By Rosemarie Scott
If God is so loving, kind and compassionate, why does Scripture say we should "fear" Him? What exactly is fear of the Lord, which is considered a gift of the Holy Spirit (Isaiah 11:2-3 Douay), and how does it relate to our walk with God?
Two Kinds of Fear
The fear of the Lord is a much misunderstood concept, perhaps in part because there are actually two types of "fear" of the Lord mentioned in Scripture. The first, mentioned in Isaiah 2:10, 19 and 21, is not a gift of the Holy Spirit; it is the abject terror of an unrepentant sinner before the justice of God. Some translations render this as "the terror of the Lord" (Revised Standard Version) or "dread of the Lord" (Revised English Bible). The original Hebrew word is pachad, which always indicates a terrified dread. The Apocalypse (Book of Revelation) contains a parallel passage (6:15-17), in which evildoers try to hide in terror of God's justice.
Ultimately, God will have to judge those who do evil and refuse to repent at His loving call. Such people have every reason to dread that day. Yet those who are in Christ are "not appointed to wrath" (I Thessalonians 5:9). Our Lord has redeemed, justified and sanctified them by His Cross and through Baptism. As long as they remain in a state of grace, they are not children of wrath, but regenerate children of God. "There is therefore now no condemnation to those who are in Christ Jesus" (Romans 8:1), for Our Savior did away with their eternal punishment.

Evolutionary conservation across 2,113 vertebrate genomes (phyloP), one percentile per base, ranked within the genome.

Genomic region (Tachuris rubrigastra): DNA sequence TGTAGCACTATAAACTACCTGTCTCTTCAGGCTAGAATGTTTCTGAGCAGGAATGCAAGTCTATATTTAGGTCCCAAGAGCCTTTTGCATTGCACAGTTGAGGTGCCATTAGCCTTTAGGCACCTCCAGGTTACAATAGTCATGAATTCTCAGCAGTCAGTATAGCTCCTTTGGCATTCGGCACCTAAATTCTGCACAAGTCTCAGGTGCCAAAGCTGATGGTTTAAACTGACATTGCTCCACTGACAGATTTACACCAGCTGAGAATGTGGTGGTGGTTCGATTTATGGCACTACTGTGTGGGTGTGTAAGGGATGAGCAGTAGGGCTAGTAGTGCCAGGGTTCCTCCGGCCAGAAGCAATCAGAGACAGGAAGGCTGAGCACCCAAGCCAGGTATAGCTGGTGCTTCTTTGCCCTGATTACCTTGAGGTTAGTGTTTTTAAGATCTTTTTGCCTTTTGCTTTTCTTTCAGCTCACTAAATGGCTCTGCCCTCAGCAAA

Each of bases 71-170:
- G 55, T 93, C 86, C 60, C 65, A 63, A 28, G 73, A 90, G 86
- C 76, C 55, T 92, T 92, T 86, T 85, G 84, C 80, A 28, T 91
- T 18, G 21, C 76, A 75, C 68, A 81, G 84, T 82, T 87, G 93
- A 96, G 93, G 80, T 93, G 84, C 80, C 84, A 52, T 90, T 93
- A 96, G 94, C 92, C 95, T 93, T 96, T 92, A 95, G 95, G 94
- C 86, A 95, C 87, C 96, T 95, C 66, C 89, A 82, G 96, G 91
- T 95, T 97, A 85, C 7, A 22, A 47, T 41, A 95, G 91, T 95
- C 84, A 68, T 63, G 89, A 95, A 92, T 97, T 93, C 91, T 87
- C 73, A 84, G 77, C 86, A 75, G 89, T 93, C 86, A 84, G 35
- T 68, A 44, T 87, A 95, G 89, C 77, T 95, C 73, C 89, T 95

So Christians in a state of grace need not fear God's wrath. I St. John 4:17-18 says "In this way love is perfected among us, so that we will have confidence on the day of judgment, because in this world we are like Him. There is no fear in love, for perfect love casts out fear, because fear has to do with punishment. The one who fears is not made perfect in love". Those who are perfected in love will have humble confidence on Judgement Day and always. Perfect love drives out all fear of divine punishment.
So for those who are in Christ, the "fear of the Lord" does not involve abject terror or dread of divine justice. In fact, Saint John says that any who fear God's wrath are not perfected in love (verse 18).
Yet Sacred Scripture elsewhere mentions "fear of the Lord" as something virtuous, one of the seven gifts of the Holy Spirit. So what is this "holy fear"? In the Old Testament, the Hebrew word used for this fear is yirah, which denotes piety and reverence rather than abject terror. This is why some modern translations say "revere the Lord" rather than "fear the Lord".
A careful study of Scripture will reveal that "the fear of the Lord" involves the following elements:
1. Reverence and Awe
"Let all the earth fear the Lord, and let all the inhabitants of the world be in awe of him." (Psalm 33:8)
The Creator of the Universe is Almighty and awesome (Ps 47:7). His attributes such as Power (Joshua 4:23-24), Majesty (Jeremiah 10:7), Justice (Apoc/Rev 14:7), and Holiness (15:4) certainly inspire awe and reverence in His creatures. Yet Sacred Scripture says that Our Lord's blessings (Ps 67:7), goodness (I Samuel 12:24) and even forgiveness (Ps 130:4) are also reasons to "fear" Him! God's wonderful love and goodness should inspire awe and worship in our hearts.
Such reverence does not conflict with an intimate communion with God, but it does conflict with flippancy, which is disrespectful. The fear of the Lord acknowledges the "otherness" of God, which deserves recognition and respect on our part. Yet God's infinite "otherness" does not subtract from the fact that He is our loving Abba Father. "For thus says the High and Exalted One who inhabits eternity, whose name is Holy: I dwell in a high and holy place, and also with the contrite and humble in spirit, to revive the spirit of the humble and to revive the spirit of the contrite" (Isaiah 57:15).